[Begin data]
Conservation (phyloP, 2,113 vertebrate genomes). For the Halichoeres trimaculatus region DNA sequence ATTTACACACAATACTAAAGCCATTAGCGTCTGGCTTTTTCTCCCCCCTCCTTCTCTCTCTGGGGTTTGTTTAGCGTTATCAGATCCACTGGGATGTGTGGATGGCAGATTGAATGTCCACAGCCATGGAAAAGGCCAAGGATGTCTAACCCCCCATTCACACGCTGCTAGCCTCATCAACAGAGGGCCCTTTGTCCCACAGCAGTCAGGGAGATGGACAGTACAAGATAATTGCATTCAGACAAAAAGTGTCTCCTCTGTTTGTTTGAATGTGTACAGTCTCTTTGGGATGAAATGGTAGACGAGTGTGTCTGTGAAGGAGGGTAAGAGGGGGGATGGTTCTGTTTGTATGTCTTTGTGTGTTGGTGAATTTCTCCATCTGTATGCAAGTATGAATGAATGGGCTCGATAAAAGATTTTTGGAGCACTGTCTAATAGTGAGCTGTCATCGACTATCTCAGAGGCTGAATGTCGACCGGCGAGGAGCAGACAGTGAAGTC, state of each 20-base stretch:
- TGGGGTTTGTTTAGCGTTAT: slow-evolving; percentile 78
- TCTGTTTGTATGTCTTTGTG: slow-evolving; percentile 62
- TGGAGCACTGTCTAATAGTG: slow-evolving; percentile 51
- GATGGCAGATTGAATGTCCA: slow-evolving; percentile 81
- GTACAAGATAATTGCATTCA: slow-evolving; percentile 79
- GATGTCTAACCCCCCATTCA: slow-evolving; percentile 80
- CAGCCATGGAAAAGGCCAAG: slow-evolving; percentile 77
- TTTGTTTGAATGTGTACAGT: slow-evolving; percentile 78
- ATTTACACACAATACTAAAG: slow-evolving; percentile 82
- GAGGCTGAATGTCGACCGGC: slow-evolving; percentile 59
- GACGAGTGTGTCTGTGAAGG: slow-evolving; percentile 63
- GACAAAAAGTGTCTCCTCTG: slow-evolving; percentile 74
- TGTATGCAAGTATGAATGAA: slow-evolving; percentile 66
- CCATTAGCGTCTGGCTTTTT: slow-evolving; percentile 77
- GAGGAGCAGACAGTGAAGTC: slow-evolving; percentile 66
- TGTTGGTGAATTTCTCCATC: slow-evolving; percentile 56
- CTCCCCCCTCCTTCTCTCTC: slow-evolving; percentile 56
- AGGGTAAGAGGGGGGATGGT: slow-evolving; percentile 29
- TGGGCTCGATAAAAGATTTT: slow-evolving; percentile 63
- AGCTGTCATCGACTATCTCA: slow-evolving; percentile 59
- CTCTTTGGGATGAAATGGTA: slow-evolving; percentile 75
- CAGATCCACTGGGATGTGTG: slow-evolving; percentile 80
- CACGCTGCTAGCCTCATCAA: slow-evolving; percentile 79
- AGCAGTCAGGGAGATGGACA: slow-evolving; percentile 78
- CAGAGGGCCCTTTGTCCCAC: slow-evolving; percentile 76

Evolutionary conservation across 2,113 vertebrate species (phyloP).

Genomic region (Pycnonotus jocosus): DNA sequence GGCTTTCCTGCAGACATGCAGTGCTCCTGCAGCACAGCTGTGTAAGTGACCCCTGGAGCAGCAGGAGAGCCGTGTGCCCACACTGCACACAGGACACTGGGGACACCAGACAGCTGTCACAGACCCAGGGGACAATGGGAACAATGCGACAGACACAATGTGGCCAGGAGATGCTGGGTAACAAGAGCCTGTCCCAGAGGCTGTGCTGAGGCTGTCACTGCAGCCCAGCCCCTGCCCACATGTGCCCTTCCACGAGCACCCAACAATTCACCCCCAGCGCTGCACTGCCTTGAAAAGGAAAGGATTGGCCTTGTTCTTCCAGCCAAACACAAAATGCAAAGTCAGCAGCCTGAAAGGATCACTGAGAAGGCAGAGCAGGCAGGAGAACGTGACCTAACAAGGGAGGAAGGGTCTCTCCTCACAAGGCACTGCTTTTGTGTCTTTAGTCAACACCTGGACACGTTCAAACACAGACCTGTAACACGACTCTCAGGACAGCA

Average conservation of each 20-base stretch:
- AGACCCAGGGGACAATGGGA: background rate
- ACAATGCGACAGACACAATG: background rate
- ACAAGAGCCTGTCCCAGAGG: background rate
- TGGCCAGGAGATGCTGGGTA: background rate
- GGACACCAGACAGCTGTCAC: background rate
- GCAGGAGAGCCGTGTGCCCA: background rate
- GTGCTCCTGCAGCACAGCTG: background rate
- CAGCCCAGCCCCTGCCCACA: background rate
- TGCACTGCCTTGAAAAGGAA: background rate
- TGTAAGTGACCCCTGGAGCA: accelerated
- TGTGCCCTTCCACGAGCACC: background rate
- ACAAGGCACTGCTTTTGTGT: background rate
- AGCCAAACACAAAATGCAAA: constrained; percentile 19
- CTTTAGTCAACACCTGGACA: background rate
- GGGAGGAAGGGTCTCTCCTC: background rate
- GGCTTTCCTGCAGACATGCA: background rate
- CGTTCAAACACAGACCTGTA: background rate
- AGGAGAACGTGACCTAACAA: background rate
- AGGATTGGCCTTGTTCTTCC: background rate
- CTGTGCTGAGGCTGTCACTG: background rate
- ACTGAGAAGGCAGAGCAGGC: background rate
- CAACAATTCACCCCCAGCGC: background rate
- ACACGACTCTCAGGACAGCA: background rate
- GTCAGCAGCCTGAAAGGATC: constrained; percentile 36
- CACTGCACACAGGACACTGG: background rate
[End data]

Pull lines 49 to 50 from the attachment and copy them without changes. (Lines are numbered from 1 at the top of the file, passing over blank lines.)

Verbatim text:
- CTGTGCTGAGGCTGTCACTG: background rate
- ACTGAGAAGGCAGAGCAGGC: background rate